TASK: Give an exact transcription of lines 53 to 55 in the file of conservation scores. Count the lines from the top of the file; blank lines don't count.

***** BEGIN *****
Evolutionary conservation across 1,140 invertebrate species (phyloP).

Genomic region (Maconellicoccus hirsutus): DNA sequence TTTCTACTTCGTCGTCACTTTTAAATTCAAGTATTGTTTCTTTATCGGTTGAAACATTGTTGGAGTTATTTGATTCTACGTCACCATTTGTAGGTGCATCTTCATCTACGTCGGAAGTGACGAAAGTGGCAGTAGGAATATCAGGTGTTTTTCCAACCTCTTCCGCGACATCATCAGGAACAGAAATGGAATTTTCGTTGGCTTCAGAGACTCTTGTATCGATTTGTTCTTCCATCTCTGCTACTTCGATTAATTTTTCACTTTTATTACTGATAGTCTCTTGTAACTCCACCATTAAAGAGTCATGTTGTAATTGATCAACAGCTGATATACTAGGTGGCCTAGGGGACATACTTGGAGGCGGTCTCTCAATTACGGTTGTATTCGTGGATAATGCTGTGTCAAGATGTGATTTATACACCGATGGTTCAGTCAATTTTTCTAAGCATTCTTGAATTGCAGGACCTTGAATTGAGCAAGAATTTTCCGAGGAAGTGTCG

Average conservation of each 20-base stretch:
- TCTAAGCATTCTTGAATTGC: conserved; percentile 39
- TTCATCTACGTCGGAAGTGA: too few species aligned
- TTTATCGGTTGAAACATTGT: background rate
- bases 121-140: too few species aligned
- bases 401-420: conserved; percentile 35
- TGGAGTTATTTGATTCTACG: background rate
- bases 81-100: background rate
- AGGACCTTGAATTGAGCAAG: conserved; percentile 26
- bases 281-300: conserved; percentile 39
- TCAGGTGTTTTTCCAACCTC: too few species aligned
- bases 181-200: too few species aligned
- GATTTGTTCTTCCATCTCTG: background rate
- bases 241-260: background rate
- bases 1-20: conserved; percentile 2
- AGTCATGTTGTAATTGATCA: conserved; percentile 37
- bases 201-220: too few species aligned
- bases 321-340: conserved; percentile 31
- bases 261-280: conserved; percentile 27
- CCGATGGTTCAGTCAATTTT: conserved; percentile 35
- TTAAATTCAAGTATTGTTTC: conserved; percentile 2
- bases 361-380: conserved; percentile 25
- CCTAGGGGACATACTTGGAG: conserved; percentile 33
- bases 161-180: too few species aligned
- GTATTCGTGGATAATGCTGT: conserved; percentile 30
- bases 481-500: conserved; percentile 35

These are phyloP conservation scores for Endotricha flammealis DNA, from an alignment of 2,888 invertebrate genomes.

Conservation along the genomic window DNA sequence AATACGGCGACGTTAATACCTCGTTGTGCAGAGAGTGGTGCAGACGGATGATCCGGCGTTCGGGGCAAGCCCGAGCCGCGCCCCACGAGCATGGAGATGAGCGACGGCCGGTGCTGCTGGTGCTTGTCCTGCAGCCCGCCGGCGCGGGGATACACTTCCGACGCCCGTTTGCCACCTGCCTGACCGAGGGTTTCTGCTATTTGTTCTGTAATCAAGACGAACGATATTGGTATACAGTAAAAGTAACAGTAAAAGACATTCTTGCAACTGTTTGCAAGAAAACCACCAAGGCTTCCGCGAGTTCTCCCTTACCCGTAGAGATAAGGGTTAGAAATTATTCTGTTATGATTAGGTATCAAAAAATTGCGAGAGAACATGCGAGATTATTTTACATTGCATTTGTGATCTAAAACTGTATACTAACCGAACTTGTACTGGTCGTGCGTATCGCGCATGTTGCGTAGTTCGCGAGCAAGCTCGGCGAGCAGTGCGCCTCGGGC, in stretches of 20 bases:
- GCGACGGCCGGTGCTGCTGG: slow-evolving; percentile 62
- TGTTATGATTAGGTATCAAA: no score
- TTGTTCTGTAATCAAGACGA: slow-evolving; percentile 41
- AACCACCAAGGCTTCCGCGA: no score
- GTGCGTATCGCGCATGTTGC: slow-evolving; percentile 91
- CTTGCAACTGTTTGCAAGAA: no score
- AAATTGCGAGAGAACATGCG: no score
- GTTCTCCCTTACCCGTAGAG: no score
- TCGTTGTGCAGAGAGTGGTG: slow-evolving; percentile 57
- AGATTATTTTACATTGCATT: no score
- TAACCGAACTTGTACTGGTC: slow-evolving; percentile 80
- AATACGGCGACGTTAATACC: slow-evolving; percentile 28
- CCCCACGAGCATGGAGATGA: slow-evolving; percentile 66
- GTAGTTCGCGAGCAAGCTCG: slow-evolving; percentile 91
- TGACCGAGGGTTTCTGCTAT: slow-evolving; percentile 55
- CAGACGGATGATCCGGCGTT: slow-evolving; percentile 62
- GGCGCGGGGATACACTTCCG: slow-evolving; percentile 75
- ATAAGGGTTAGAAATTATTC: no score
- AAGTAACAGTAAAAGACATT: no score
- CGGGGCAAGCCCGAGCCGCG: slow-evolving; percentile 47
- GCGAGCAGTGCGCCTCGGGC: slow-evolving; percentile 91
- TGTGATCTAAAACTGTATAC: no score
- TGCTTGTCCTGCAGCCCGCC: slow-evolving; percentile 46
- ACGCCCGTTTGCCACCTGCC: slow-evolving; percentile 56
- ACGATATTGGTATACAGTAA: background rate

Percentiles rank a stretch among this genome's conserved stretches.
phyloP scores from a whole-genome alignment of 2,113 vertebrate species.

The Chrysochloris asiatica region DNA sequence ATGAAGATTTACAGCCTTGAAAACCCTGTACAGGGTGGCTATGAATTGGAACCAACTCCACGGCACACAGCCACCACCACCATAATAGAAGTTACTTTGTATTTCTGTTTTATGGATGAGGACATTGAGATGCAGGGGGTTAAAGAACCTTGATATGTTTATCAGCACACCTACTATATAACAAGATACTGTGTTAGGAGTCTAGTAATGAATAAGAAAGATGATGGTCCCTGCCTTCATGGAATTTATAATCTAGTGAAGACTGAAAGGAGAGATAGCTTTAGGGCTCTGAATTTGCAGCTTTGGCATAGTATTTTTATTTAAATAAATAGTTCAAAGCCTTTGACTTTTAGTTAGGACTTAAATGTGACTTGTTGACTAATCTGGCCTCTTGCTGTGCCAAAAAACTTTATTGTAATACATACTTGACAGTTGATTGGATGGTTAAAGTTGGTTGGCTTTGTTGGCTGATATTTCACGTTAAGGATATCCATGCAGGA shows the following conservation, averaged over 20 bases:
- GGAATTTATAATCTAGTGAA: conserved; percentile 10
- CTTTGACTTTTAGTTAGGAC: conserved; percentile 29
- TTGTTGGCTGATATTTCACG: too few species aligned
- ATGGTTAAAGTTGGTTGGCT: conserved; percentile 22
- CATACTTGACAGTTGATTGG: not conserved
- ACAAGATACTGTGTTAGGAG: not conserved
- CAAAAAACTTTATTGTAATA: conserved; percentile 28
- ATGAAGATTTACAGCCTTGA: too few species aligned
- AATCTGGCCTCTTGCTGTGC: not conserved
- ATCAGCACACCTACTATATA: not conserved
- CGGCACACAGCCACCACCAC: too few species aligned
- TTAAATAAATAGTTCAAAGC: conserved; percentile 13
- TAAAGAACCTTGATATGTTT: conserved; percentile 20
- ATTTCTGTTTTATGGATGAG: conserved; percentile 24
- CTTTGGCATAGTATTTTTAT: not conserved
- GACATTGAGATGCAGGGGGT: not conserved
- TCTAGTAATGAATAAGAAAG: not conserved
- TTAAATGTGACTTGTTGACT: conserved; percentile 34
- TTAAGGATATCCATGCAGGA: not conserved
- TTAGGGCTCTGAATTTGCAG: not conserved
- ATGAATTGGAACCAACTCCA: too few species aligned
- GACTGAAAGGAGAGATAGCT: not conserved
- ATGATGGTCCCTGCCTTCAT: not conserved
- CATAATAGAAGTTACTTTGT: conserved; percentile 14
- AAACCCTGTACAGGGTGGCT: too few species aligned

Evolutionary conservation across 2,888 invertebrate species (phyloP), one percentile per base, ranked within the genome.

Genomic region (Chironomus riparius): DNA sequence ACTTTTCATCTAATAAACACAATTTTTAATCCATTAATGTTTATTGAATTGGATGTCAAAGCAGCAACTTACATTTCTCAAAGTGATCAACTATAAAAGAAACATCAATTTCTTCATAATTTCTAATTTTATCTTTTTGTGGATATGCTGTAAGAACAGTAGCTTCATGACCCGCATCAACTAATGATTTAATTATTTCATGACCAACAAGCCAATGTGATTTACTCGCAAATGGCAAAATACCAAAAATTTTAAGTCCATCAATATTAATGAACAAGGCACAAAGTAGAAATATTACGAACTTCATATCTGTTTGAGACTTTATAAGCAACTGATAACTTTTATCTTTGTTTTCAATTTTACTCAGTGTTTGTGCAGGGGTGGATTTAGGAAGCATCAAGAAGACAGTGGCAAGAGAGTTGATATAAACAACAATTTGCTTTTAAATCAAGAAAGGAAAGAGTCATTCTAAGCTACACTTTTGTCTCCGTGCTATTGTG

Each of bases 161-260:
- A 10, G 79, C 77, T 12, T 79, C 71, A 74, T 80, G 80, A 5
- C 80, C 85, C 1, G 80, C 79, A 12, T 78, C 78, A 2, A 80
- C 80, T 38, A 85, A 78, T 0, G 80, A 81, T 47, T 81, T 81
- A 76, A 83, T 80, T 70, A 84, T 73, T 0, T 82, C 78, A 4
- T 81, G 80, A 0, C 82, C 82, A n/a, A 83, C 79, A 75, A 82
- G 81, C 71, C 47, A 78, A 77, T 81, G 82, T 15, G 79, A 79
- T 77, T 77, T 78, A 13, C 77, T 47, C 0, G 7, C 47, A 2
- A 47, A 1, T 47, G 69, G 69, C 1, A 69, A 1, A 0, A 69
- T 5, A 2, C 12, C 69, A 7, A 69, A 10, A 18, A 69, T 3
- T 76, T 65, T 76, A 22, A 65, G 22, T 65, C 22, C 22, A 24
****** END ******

- TGCTTGTCCTGCAGCCCGCC: slow-evolving; percentile 46
- ACGCCCGTTTGCCACCTGCC: slow-evolving; percentile 56
- ACGATATTGGTATACAGTAA: background rate